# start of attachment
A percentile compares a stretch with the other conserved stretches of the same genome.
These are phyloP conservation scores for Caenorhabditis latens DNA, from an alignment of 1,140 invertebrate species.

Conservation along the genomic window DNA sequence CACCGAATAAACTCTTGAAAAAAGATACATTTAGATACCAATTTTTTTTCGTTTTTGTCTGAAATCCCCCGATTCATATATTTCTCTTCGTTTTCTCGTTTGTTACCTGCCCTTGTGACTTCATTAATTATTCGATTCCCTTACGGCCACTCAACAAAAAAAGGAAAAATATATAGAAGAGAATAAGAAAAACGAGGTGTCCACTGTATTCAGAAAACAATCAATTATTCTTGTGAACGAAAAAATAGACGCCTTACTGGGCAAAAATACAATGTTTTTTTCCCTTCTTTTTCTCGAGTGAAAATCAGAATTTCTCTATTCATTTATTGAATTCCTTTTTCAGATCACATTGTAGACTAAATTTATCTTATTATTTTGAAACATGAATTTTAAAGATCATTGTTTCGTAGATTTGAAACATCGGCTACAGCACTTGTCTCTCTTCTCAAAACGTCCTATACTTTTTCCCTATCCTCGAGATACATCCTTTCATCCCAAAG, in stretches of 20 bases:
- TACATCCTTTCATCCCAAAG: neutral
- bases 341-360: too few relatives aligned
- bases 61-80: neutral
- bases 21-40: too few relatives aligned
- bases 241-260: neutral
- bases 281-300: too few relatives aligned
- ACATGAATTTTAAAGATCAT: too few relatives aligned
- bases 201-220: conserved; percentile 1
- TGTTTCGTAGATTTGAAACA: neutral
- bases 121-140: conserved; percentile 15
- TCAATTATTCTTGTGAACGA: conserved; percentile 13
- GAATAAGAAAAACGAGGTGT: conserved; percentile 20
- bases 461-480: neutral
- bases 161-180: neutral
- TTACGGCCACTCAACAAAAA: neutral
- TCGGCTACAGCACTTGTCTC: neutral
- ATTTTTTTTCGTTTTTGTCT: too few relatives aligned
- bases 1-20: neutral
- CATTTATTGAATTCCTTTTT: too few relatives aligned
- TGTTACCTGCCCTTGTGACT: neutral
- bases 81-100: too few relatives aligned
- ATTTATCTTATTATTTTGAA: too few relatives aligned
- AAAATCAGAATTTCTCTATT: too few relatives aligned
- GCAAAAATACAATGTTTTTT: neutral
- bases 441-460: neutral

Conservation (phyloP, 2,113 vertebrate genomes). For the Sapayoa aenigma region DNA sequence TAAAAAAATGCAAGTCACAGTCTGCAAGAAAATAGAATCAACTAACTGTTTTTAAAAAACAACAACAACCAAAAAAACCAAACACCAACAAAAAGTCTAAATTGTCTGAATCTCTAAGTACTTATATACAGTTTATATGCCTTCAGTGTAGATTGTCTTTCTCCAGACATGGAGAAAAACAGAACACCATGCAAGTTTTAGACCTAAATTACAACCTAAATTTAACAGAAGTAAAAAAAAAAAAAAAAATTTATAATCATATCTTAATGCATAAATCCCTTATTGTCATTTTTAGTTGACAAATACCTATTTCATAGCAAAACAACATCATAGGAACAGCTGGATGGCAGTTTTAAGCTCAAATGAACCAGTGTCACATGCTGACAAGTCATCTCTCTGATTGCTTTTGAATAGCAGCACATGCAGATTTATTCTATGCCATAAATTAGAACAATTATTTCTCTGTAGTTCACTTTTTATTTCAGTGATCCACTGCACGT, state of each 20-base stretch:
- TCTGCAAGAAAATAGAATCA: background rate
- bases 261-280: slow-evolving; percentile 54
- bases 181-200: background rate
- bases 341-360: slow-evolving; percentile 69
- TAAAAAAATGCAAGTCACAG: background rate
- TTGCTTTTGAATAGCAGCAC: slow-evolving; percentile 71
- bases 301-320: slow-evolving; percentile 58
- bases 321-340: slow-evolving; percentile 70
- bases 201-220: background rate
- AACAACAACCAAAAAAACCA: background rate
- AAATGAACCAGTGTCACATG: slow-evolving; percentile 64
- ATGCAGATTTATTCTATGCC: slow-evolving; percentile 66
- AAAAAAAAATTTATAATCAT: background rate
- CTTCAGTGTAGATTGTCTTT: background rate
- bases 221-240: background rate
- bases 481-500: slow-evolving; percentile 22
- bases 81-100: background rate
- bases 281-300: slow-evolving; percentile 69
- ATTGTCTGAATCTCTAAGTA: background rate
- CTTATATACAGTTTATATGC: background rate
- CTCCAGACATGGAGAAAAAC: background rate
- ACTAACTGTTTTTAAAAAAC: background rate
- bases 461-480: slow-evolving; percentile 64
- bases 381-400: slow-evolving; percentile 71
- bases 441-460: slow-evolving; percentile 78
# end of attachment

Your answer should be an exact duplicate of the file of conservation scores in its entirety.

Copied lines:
A percentile compares a stretch with the other conserved stretches of the same genome.
These are phyloP conservation scores for Caenorhabditis latens DNA, from an alignment of 1,140 invertebrate species.

Conservation along the genomic window DNA sequence CACCGAATAAACTCTTGAAAAAAGATACATTTAGATACCAATTTTTTTTCGTTTTTGTCTGAAATCCCCCGATTCATATATTTCTCTTCGTTTTCTCGTTTGTTACCTGCCCTTGTGACTTCATTAATTATTCGATTCCCTTACGGCCACTCAACAAAAAAAGGAAAAATATATAGAAGAGAATAAGAAAAACGAGGTGTCCACTGTATTCAGAAAACAATCAATTATTCTTGTGAACGAAAAAATAGACGCCTTACTGGGCAAAAATACAATGTTTTTTTCCCTTCTTTTTCTCGAGTGAAAATCAGAATTTCTCTATTCATTTATTGAATTCCTTTTTCAGATCACATTGTAGACTAAATTTATCTTATTATTTTGAAACATGAATTTTAAAGATCATTGTTTCGTAGATTTGAAACATCGGCTACAGCACTTGTCTCTCTTCTCAAAACGTCCTATACTTTTTCCCTATCCTCGAGATACATCCTTTCATCCCAAAG, in stretches of 20 bases:
- TACATCCTTTCATCCCAAAG: neutral
- bases 341-360: too few relatives aligned
- bases 61-80: neutral
- bases 21-40: too few relatives aligned
- bases 241-260: neutral
- bases 281-300: too few relatives aligned
- ACATGAATTTTAAAGATCAT: too few relatives aligned
- bases 201-220: conserved; percentile 1
- TGTTTCGTAGATTTGAAACA: neutral
- bases 121-140: conserved; percentile 15
- TCAATTATTCTTGTGAACGA: conserved; percentile 13
- GAATAAGAAAAACGAGGTGT: conserved; percentile 20
- bases 461-480: neutral
- bases 161-180: neutral
- TTACGGCCACTCAACAAAAA: neutral
- TCGGCTACAGCACTTGTCTC: neutral
- ATTTTTTTTCGTTTTTGTCT: too few relatives aligned
- bases 1-20: neutral
- CATTTATTGAATTCCTTTTT: too few relatives aligned
- TGTTACCTGCCCTTGTGACT: neutral
- bases 81-100: too few relatives aligned
- ATTTATCTTATTATTTTGAA: too few relatives aligned
- AAAATCAGAATTTCTCTATT: too few relatives aligned
- GCAAAAATACAATGTTTTTT: neutral
- bases 441-460: neutral

Conservation (phyloP, 2,113 vertebrate genomes). For the Sapayoa aenigma region DNA sequence TAAAAAAATGCAAGTCACAGTCTGCAAGAAAATAGAATCAACTAACTGTTTTTAAAAAACAACAACAACCAAAAAAACCAAACACCAACAAAAAGTCTAAATTGTCTGAATCTCTAAGTACTTATATACAGTTTATATGCCTTCAGTGTAGATTGTCTTTCTCCAGACATGGAGAAAAACAGAACACCATGCAAGTTTTAGACCTAAATTACAACCTAAATTTAACAGAAGTAAAAAAAAAAAAAAAAATTTATAATCATATCTTAATGCATAAATCCCTTATTGTCATTTTTAGTTGACAAATACCTATTTCATAGCAAAACAACATCATAGGAACAGCTGGATGGCAGTTTTAAGCTCAAATGAACCAGTGTCACATGCTGACAAGTCATCTCTCTGATTGCTTTTGAATAGCAGCACATGCAGATTTATTCTATGCCATAAATTAGAACAATTATTTCTCTGTAGTTCACTTTTTATTTCAGTGATCCACTGCACGT, state of each 20-base stretch:
- TCTGCAAGAAAATAGAATCA: background rate
- bases 261-280: slow-evolving; percentile 54
- bases 181-200: background rate
- bases 341-360: slow-evolving; percentile 69
- TAAAAAAATGCAAGTCACAG: background rate
- TTGCTTTTGAATAGCAGCAC: slow-evolving; percentile 71
- bases 301-320: slow-evolving; percentile 58
- bases 321-340: slow-evolving; percentile 70
- bases 201-220: background rate
- AACAACAACCAAAAAAACCA: background rate
- AAATGAACCAGTGTCACATG: slow-evolving; percentile 64
- ATGCAGATTTATTCTATGCC: slow-evolving; percentile 66
- AAAAAAAAATTTATAATCAT: background rate
- CTTCAGTGTAGATTGTCTTT: background rate
- bases 221-240: background rate
- bases 481-500: slow-evolving; percentile 22
- bases 81-100: background rate
- bases 281-300: slow-evolving; percentile 69
- ATTGTCTGAATCTCTAAGTA: background rate
- CTTATATACAGTTTATATGC: background rate
- CTCCAGACATGGAGAAAAAC: background rate
- ACTAACTGTTTTTAAAAAAC: background rate
- bases 461-480: slow-evolving; percentile 64
- bases 381-400: slow-evolving; percentile 71
- bases 441-460: slow-evolving; percentile 78